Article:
10 Books With The Best Ending Of All Time

Source: pexels.com

The closing line is as vital as the first. It is the opportunity of the author to leave the feeling of awe and realization. It is the conclusion that gives readers dismay or satisfaction. Once you hold a book, you make it a part of you as you spend time and invest your emotions and ability to comprehend. As you turn every page, there is the hope for something better, and when it must come to an end, which everything should, a great closing line should give the lasting feeling of worthiness and satisfaction.

10 Books With The Best Ending Of All Time:

  1. “So we beat on, boats against the current, borne back ceaselessly into the past.” – The Great Gatsby, F. Scott Fitzgerald

Source: pixabay.com

This closing line points to the contrasts between Gatsby and America. In the end, the main character Nick. At the end of the novel, Nick acknowledges himself Gatsby, and he understands that he will get into Gatsby’s boat, and sail only into the past.

  1. “After all, tomorrow is another day.” – Gone with the Wind, Margaret Mitchell

It is such a cliché, but it is the truth. Just like in the book, all our struggles and worries may never go today, but tomorrow promises a new day to fight and live.

  1. “She was seventy-five, and she was going to make some changes in her life.” – The Corrections,

Jonathan Franzen

It leaves the feeling of optimism, and that yes, it is never too late to dream and make it happen.

  1. “I’m so glad to be at home again” – The Wonderful Wizard of Oz (1900), L. Frank Baum

This closing line is close to our hearts because no matter how we desire to wander and reach great places, our hearts will only find peace and genuine happiness where we feel like home.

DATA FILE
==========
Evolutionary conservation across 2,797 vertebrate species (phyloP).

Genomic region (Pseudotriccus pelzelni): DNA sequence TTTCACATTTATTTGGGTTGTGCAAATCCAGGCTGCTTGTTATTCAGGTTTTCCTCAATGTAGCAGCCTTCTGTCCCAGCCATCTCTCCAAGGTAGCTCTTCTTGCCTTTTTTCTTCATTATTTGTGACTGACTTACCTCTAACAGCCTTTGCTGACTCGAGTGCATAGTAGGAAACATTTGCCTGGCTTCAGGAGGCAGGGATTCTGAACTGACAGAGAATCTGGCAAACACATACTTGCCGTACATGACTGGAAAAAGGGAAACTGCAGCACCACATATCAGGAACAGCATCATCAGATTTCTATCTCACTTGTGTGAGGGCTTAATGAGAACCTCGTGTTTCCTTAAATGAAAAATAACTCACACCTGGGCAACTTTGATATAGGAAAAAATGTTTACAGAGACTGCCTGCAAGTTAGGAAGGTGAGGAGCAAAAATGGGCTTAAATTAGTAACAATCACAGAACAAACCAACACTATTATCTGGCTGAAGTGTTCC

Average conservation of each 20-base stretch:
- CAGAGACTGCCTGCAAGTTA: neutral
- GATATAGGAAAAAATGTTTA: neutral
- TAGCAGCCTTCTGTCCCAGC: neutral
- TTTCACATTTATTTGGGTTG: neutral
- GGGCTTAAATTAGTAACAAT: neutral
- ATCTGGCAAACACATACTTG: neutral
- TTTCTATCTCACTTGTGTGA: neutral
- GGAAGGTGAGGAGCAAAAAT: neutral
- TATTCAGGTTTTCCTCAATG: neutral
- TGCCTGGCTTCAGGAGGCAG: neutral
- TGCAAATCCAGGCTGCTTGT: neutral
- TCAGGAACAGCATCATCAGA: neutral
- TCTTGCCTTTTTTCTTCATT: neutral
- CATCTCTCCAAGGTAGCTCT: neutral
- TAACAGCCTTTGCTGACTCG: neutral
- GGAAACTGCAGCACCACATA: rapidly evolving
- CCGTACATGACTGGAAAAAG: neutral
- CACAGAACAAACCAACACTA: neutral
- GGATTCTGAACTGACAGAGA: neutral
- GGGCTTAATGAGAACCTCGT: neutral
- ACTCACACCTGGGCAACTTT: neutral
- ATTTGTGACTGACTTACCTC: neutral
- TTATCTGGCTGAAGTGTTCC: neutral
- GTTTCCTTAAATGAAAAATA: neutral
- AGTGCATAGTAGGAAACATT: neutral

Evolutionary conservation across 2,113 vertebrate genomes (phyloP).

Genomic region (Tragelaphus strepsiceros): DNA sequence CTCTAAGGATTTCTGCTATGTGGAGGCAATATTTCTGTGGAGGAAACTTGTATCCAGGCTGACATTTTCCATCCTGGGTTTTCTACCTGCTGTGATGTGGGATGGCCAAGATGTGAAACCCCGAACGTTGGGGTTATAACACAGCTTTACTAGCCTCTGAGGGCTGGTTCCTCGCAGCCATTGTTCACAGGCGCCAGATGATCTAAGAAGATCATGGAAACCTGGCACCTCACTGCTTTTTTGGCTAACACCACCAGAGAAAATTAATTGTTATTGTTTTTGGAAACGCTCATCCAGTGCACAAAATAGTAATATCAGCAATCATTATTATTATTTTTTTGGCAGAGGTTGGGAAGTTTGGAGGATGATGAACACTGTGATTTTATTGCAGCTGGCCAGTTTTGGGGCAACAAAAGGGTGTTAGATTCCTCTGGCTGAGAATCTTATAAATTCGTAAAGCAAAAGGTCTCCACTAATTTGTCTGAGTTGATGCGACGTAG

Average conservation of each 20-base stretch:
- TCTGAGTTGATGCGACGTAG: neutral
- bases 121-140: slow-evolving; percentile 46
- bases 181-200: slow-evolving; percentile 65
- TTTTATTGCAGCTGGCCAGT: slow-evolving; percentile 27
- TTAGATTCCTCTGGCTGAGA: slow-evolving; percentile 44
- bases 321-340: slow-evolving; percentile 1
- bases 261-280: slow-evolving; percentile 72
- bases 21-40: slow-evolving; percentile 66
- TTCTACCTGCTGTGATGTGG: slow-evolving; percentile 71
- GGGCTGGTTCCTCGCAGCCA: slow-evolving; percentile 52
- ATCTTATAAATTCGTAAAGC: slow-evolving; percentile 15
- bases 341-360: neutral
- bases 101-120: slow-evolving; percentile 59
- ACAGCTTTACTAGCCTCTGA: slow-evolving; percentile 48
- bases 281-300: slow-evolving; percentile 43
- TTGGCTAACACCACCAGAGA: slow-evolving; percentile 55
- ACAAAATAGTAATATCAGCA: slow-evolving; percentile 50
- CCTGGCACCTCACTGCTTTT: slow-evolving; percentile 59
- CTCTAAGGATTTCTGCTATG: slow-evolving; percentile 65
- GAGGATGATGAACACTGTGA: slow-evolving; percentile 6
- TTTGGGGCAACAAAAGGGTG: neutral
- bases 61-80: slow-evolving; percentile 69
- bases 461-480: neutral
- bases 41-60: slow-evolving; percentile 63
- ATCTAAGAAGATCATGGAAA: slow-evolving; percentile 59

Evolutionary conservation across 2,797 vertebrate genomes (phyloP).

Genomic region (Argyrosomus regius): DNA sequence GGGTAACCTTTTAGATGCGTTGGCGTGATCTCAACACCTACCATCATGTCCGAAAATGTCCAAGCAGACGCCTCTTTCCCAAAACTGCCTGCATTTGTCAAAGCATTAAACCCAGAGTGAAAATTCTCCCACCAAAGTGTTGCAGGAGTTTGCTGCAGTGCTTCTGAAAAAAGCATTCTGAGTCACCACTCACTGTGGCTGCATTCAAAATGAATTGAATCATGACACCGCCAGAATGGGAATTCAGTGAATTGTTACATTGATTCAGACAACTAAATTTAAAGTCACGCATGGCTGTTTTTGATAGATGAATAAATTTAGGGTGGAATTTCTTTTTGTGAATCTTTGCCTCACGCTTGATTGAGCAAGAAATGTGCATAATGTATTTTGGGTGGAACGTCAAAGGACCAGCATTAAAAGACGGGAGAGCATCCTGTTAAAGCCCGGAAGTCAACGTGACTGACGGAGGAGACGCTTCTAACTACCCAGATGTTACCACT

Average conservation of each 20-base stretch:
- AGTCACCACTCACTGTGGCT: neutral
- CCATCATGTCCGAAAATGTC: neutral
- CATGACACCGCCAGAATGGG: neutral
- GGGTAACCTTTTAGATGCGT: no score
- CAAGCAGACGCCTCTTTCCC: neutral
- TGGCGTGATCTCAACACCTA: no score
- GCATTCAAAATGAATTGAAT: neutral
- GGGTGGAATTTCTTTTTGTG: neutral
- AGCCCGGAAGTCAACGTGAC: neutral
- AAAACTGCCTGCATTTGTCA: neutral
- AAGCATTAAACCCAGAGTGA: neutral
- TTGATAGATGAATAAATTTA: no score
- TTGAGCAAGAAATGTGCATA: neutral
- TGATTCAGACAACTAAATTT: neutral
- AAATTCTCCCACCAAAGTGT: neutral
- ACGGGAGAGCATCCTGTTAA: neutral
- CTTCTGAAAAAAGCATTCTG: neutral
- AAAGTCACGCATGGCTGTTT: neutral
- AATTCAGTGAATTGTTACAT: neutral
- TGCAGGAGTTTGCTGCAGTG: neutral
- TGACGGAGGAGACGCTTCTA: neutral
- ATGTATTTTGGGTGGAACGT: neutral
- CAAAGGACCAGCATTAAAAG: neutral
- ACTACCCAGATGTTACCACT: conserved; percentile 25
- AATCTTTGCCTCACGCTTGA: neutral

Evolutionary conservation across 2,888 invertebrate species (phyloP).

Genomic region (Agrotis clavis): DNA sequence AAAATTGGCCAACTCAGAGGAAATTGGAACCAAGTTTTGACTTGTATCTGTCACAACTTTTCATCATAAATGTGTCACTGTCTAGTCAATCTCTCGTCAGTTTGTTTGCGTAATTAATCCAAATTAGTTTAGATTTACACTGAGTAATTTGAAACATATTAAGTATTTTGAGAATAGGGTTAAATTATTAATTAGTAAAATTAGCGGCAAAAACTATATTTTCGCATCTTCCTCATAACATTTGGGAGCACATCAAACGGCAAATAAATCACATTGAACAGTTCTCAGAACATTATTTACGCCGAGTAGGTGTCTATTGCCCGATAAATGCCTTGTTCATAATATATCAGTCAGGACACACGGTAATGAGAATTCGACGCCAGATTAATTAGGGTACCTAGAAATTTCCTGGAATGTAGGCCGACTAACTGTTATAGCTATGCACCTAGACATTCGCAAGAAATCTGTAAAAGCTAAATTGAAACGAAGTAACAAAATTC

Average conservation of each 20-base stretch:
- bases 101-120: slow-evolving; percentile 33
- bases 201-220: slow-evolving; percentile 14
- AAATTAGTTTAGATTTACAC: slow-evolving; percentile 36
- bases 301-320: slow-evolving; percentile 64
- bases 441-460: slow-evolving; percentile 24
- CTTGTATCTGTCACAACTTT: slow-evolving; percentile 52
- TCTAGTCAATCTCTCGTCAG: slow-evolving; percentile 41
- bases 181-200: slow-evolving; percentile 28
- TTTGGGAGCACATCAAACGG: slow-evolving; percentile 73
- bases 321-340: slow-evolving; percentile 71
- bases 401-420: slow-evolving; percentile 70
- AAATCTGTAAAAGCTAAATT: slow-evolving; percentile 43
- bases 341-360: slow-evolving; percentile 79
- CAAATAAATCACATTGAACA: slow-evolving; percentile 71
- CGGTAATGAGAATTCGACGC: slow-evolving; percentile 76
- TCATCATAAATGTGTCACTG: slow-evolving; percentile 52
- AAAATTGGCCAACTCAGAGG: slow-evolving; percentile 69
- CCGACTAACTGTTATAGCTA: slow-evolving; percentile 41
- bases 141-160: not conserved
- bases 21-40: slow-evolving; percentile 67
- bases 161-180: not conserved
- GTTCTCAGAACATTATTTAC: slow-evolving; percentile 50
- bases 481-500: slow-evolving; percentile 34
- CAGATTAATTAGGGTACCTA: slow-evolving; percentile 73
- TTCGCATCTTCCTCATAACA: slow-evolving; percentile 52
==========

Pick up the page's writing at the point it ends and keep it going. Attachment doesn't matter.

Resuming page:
1. “It’s funny. Don’t ever tell anybody anything. If you do, you start missing everybody.” – The Catcher In The Rye, J.D. Salinger

This closing line brings us to the realization that once we share secrets with someone, we give them a piece of ourselves. It makes them essential parts of our lives that will make us miss them once they are gone.

  1. “Go, my book, and help destroy the world as it is.” – From Continental Drift, Russell Banks

This closing line creates a great statement of what it desires. If you have read the book, you will understand that it describes the futilities of our world at a specific time. The author believes his book is written to make a difference, destroy the oddities.

  1. “I feel…what’s the word? Happy. I feel happy. Shots I’m going to look.” – The Passage, Justin Cronin

This closing line is the best way to conclude the story as it is a reality. We all want happiness, and our definition of it varies on our understanding of ourselves and the capability of the world to align with it.

  1. “It is a far, far better thing that I do than I have ever done; it is a far, far better place that I go to than I have ever known.” – A Tale of Two Cities, Charles Dickens

This closing line creates a feeling of courage that all the events in the main character’s life led to a story worth telling. It reminds us that we set our limits, but sometimes, life has a way to test how far we can go.

  1. “Well, I’m back.” – The Lord of the Rings: The Return of the King (1955), J.R.R. Tolkien

This closing line is strong as it conveys the feeling of pride, that something or someone who made a significant contribution is back to fulfill a destiny of greatness.

  1. “Then the music takes us, the music rolls away the years, and we dance.” – 11/22/63, Stephen King

This closing line states what music does to us, how it makes us live and appreciate life as it is. It doesn’t matter if it’s sad or happy. The essential thing is that we know the meaning of being alive.

Source: pixabay.com

Closing lines are what we, readers, will bring with us as we go on with our lives outside the pages of a great book. They somehow make a confirmation of the conclusion of choices or fate. They can influence how people behave and thrive toward life as they are a source of hope or inspiration especially when a great novel ends with revelation.